I know very few people enjoy discussing cavities and tooth decay but sometimes bringing an awareness to the subject is the only thing that works. As a cosmetic dentist in Irmo, one aspect I encounter each day when it comes to dentistry is cavities and tooth decay.
But let me ask the question: what is a cavity? According according to KidsHealth.org a cavity is a word no one wants to hear at the dental office! The page also gives a more comprehensive definition of a cavity as follows:
The bacteria in your mouth make acids and when plaque clings to your teeth, the acids can eat away at the outermost layer of the tooth, called the enamel (say: ih-na-mul).
So here we have the definition of a cavity caused my tooth decay (I’m sure many of you already know this) but as a dentist who’s loyal to my fellow residents of Irmo, South Caroline, my duty is to list some simple ways of avoiding cavities – more especially with children.
Here are a few tips you can use to ensure your children avoid the pit-falls of cavities
- Encourage responsible dental care at a young age: It’s easy to convince a child to like something, especially by making it fun. That’s what parents are here for – to encourage our children to learn how to make important life decisions and one of those decisions is good oral health. The younger you teach your child of the benefits of tooth brushing and general oral health the stronger the chances are that they’ll grow up respecting it’s importance.
- Do not give your child juice with sugar in it before bedtime: To some people, only food stuck on and between teeth can give a child cavities but the truth is that anything that is eaten with sugar in it can cause tooth decay and that includes juices and flavored water. The best liquids to give your child before they go to bed is water and if you want to be extra nice milk is generally much better than orange or apple juice.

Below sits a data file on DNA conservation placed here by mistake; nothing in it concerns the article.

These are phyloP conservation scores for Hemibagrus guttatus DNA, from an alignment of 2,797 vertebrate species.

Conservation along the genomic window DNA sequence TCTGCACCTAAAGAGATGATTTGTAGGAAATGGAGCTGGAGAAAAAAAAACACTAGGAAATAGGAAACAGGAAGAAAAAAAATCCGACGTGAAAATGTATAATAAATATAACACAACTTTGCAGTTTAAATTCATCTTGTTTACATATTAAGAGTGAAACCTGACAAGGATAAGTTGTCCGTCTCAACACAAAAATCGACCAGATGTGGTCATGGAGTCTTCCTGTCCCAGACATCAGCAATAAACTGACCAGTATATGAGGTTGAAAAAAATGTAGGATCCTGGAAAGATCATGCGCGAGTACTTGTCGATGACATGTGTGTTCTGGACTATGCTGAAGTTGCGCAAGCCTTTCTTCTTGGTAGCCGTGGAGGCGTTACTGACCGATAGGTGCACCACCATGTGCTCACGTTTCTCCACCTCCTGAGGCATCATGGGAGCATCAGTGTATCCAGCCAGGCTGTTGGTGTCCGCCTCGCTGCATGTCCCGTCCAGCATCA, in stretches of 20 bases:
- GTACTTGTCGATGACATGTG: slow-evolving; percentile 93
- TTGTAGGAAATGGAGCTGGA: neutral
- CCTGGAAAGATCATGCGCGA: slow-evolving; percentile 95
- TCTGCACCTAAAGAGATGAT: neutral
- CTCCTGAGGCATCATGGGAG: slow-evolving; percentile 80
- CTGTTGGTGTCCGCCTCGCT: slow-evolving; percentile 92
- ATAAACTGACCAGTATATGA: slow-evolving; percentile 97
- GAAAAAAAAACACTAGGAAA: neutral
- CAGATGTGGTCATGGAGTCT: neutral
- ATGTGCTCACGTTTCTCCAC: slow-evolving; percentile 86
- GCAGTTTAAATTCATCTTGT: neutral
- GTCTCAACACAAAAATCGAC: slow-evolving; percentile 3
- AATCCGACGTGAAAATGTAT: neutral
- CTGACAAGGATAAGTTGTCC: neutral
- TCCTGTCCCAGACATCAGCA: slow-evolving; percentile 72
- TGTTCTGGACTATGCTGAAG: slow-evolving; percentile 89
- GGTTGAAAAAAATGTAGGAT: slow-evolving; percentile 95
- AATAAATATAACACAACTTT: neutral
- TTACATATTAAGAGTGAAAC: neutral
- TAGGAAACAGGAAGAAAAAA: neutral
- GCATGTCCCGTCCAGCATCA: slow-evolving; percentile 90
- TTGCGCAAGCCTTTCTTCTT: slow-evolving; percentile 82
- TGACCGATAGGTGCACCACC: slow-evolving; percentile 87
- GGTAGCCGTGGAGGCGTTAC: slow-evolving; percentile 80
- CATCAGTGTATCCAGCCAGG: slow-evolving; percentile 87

- Teach your children to floss: You can go wrong by making flossing fun for your child. It’s also a great time to show them all the guck that get’s stuck between their teeth after they eat. After a few years of you, as a parent encouraging your children to floss, chances are they’ll make flossing a habit.
Proper Nutrition: It’s clear and has been proven that proper diet is conducive to oral health. Too much sugar in your child’s mouth create acids that eat away at tooth enamel.
That’s the bottom line and if you start taking the above tips into consideration you’re bound to save your child from tooth decay and cavities and they’ll probably grow up with decent oral hygienic habits.
If you would like more information about ways to avoid tooth decay and cavities in children call us at 803-781-1600 and we’ll be more than happy to answer any of your questions.